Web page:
Women in Science: How difficult is it to restart a career in academia in the midst of a pandemic?

09 February 2021 | Blogs, Fellow Blog, Fellow Dr Alokananda Rudra blog

Winning the opportunity to apply for the prestigious and competitive Daphne Jackson Fellowship with the support of Durham University after a career break was surreal. The year long application process for the Daphne Jackson Fellowship began in July 2019 and involved a series of rigorous interviews and reviews. In May 2020, I finally received the award letter. On one hand, there were well wishes applauding me on my winning the Fellowship during a pandemic and then on the other hand, I was informed I would have to postpone my joining date.

My post-doctoral research aims to understand the mechanisms of atypical processing with physiological insights into the sensory world of children with autism and ADHD. I was looking forward to jumping right into my experiments but Covid put a complete halt to this. Face to face testing was impossible during the pandemic and that meant I would have to postpone my experiments. My post-doctoral research work began virtually with meetings and discussions. I met my office colleagues virtually for lunches once every week. Some days I even went to my office just to get the feeling that I had actually started a job. Not more than 3 people are allowed to book our office space so I have barely met all my 12 colleagues.

I knew I had to be positive and utilise the Covid imposed time out from my experiments fruitfully. I drew up a draft for a systematic review and signed up for a number of free online courses offered by Durham University and workshops by the Daphne Jackson Trust. I successfully completed courses on programming, academic writing and systematic reviews to name a few. I also did a teachers training course to teach at the university. Brushing up on literature review and all the theoretical aspects of my study is my main focus now.

Covid has had a huge impact in the field of research in Psychology. Our research studies involve work with humans and mainly a vulnerable population. Nearly 5 months have gone by and I am yet to design my experimental set up in the lab or start recruiting participants for my study. My experiments involve an elaborate lab setting. Once I am allowed to re-enter a lab, I will have already spent 8 months of the time of my two year Fellowship. I realise my study maybe delayed and it does make me very nervous as I work part time and I am not sure about an extension in future.

On a positive note, my advisors have been very helpful with regular meetings and guiding me at every step. I have managed to retrain in research skills through courses thanks to my university and the Daphne Jackson Trust. While networking face to face with others have been problematic, I have been able to attend many public webinars, conferences and talks which were held online and were completely free. Meeting other Daphne Jackson fellows virtually and sharing each other’s experiences during this pandemic has really helped me to tide over this difficult time. Social media platforms like Twitter has helped me to connect with fellow researchers with similar interests.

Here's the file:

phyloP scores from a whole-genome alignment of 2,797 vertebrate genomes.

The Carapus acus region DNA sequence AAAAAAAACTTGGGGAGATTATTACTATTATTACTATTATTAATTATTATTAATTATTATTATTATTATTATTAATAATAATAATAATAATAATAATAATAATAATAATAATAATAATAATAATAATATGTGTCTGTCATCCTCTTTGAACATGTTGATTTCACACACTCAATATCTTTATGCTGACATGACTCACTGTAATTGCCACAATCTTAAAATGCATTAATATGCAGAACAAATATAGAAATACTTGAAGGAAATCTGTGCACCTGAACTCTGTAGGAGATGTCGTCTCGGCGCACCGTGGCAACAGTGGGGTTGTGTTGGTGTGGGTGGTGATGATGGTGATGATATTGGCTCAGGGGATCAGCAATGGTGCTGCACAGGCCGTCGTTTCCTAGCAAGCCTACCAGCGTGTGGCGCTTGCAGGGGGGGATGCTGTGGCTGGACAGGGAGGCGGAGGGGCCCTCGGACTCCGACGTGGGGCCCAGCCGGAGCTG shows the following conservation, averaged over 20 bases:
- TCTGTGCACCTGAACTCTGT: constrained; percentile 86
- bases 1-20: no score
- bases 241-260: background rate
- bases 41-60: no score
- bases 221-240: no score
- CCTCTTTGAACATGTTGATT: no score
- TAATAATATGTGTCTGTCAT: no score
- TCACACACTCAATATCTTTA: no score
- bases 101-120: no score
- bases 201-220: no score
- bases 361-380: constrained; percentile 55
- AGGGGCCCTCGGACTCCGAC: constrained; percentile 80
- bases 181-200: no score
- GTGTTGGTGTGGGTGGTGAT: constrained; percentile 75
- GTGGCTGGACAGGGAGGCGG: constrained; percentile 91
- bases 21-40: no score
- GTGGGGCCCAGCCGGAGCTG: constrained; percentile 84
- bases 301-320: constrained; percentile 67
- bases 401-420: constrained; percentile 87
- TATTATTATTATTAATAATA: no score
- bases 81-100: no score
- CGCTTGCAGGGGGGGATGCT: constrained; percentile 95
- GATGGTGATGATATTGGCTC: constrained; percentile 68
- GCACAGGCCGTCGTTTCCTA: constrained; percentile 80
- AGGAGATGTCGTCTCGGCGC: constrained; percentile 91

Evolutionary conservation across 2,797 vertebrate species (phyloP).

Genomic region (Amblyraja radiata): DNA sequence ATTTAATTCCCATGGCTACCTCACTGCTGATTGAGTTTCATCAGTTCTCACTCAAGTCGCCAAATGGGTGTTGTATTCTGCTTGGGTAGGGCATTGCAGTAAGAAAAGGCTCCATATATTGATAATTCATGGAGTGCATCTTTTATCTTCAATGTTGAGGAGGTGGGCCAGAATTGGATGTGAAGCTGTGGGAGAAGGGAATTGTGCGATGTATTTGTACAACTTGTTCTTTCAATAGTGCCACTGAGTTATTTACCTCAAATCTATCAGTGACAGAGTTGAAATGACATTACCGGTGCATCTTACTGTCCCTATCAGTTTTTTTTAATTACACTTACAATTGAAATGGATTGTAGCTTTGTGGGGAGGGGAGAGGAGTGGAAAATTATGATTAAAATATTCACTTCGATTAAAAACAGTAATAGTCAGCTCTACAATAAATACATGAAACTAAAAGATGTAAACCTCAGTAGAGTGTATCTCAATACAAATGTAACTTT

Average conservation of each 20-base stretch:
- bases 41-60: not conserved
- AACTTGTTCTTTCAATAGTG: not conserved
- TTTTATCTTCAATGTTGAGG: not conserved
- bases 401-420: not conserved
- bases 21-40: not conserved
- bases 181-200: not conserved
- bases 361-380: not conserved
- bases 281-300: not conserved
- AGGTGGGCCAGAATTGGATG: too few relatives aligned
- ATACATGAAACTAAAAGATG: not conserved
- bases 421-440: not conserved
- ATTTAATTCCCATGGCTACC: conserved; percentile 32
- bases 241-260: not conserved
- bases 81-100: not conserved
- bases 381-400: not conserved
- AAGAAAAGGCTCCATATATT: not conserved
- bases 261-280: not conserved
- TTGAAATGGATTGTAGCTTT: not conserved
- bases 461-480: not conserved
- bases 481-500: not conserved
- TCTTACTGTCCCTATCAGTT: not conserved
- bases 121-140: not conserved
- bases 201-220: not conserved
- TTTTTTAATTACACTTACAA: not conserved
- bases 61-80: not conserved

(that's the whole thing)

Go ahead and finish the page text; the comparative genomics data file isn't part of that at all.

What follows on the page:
Personally, restarting a career in the midst of a pandemic has challenged my strength to multi task considerably. With the ever changing rules of lockdown and day care openings, my husband (also a post-doc) and I have had to re-evaluate our working patterns and personal life. Time management at work, prioritising mental well-being and developing new hobbies are my priorities. The pandemic has taught me to navigate through my weaknesses and celebrate my strengths. I am learning to be positive from my three year old (who hasn’t been to play with her friends in a playground in months). I had a sense of urgency to re-start my research career running, but the pandemic has compelled me to slow down. While I am keeping myself busy with ‘theoretical’ research work I know I will be hit with an avalanche of workload once I can really begin my experiments. I feel as if am still waiting for my career-break to truly end.

Dr Alokananda Rudra is a Daphne Jackson Fellow at the Centre for Developmental Disorders in the Department of Psychology at Durham University. Her Fellowship is sponsored by Durham University. 

One response to “Women in Science: How difficult is it to restart a career in academia in the midst of a pandemic?”

  1. Your research sounds interesting, and I hope you will be able to start the experimental part of your research soon.
    I was wondering if you have been able to make contact with nembers if the adult autistic and ADHD community for input into your research? I have two autistic children and have found this has given me a really good insight into undetstanding things from their perspective , and realisation that research planned and taken out entirely by neurotypicals can breed resentment (nothing about us without us).

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